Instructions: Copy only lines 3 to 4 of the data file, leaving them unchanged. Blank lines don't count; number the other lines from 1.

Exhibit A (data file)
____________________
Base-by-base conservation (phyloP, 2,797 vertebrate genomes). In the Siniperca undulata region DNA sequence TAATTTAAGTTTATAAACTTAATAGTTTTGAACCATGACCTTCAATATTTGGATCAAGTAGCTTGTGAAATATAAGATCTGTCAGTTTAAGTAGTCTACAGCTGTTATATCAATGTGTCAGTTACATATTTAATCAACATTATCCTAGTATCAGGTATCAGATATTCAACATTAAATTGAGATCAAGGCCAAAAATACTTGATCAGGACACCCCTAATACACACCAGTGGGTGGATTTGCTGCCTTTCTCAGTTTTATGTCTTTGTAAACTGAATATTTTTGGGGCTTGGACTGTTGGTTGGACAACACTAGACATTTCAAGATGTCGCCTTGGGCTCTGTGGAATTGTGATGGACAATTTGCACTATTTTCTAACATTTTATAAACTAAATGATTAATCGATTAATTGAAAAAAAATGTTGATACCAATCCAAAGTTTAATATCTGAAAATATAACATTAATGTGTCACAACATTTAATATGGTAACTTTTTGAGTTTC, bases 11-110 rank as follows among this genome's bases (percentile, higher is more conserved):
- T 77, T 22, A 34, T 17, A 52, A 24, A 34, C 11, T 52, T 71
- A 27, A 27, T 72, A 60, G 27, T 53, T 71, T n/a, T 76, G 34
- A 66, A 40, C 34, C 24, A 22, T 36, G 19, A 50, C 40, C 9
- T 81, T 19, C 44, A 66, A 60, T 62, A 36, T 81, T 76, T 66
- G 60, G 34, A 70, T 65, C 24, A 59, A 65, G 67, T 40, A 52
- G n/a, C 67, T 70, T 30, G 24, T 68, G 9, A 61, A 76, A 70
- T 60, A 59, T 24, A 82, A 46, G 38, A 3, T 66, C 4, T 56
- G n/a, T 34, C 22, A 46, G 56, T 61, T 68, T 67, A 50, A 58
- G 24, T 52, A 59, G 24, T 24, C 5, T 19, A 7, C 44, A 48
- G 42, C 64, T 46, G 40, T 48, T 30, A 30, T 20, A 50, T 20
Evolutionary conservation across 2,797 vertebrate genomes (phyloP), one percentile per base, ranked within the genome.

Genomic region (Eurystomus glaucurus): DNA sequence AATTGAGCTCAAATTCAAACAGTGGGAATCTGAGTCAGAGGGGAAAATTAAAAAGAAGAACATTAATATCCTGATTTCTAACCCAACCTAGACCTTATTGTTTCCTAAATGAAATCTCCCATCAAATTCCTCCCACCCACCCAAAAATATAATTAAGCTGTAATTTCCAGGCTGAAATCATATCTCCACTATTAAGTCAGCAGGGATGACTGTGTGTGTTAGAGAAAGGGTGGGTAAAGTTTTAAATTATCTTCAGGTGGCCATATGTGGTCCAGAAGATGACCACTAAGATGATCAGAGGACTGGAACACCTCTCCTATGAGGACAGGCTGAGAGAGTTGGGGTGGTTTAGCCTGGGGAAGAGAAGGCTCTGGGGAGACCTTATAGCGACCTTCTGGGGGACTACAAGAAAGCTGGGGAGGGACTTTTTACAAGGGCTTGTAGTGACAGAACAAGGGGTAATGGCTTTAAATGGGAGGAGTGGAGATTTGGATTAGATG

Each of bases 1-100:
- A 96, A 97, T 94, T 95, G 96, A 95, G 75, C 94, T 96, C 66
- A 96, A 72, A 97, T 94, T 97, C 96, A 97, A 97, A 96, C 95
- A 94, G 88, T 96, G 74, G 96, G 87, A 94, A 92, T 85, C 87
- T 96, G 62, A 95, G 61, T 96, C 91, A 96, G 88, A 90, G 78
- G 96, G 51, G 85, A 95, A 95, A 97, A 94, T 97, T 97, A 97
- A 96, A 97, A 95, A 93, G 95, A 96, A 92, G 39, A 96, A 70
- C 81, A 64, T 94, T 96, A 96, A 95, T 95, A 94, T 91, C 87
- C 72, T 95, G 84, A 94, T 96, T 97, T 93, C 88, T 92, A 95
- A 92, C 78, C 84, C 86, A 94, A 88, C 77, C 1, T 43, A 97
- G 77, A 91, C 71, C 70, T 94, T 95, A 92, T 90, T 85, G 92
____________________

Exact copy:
- A 27, A 27, T 72, A 60, G 27, T 53, T 71, T n/a, T 76, G 34
- A 66, A 40, C 34, C 24, A 22, T 36, G 19, A 50, C 40, C 9